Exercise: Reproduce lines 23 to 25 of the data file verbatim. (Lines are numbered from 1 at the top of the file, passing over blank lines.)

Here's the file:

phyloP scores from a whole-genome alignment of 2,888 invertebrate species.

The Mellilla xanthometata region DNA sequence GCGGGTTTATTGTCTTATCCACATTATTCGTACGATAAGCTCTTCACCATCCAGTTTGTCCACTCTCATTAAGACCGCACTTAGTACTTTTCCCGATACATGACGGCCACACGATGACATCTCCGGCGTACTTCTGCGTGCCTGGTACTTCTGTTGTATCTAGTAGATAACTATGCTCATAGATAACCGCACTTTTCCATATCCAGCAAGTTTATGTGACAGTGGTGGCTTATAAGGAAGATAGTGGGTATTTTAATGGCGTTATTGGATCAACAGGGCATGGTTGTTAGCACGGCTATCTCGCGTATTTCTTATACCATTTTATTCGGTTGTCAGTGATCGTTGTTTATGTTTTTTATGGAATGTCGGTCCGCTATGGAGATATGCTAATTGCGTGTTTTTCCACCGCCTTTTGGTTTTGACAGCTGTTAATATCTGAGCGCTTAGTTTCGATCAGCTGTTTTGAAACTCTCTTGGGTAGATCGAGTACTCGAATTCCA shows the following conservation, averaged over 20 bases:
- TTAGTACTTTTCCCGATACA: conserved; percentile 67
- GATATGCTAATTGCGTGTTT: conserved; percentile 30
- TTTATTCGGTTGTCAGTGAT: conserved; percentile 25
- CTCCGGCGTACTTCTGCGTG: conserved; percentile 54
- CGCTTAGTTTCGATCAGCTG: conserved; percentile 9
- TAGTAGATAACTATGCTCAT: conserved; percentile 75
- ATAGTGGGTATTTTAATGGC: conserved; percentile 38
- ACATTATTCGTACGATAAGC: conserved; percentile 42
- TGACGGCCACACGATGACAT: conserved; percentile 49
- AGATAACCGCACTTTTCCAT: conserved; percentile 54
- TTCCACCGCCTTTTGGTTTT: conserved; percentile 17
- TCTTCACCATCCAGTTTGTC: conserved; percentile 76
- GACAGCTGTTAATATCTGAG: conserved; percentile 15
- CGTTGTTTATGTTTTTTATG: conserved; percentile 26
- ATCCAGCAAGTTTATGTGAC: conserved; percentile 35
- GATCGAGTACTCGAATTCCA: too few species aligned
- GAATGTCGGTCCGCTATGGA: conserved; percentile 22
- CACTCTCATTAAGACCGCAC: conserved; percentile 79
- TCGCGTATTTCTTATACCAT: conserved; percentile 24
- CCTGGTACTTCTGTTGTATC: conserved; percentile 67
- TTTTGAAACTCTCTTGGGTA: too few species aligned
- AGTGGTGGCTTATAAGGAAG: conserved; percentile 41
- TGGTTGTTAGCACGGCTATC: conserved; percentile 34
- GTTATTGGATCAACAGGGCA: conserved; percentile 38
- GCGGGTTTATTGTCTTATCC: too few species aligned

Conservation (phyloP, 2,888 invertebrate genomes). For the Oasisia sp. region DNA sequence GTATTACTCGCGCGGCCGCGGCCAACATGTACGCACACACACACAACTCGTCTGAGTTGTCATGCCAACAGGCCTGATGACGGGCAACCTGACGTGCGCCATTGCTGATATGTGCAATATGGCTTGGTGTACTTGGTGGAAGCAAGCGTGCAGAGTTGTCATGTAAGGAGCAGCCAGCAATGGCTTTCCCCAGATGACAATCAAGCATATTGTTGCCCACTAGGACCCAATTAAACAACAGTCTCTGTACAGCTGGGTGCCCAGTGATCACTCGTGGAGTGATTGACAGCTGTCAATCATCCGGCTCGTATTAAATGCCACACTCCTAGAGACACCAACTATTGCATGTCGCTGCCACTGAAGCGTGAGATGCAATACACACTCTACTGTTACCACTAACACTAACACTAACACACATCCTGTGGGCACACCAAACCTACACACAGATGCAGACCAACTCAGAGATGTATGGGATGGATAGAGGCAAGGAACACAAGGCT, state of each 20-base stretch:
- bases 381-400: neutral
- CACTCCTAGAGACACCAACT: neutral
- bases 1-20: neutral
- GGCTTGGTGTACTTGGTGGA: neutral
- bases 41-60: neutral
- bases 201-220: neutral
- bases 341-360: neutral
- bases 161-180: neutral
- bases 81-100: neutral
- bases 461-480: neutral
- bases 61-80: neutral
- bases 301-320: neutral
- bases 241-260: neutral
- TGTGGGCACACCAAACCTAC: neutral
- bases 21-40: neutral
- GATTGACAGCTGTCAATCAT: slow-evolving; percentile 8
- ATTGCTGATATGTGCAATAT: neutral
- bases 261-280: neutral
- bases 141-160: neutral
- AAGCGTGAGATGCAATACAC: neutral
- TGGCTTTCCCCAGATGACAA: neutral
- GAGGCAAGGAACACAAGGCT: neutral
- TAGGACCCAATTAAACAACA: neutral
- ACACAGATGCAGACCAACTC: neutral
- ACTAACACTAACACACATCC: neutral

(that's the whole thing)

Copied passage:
- TTTTGAAACTCTCTTGGGTA: too few species aligned
- AGTGGTGGCTTATAAGGAAG: conserved; percentile 41
- TGGTTGTTAGCACGGCTATC: conserved; percentile 34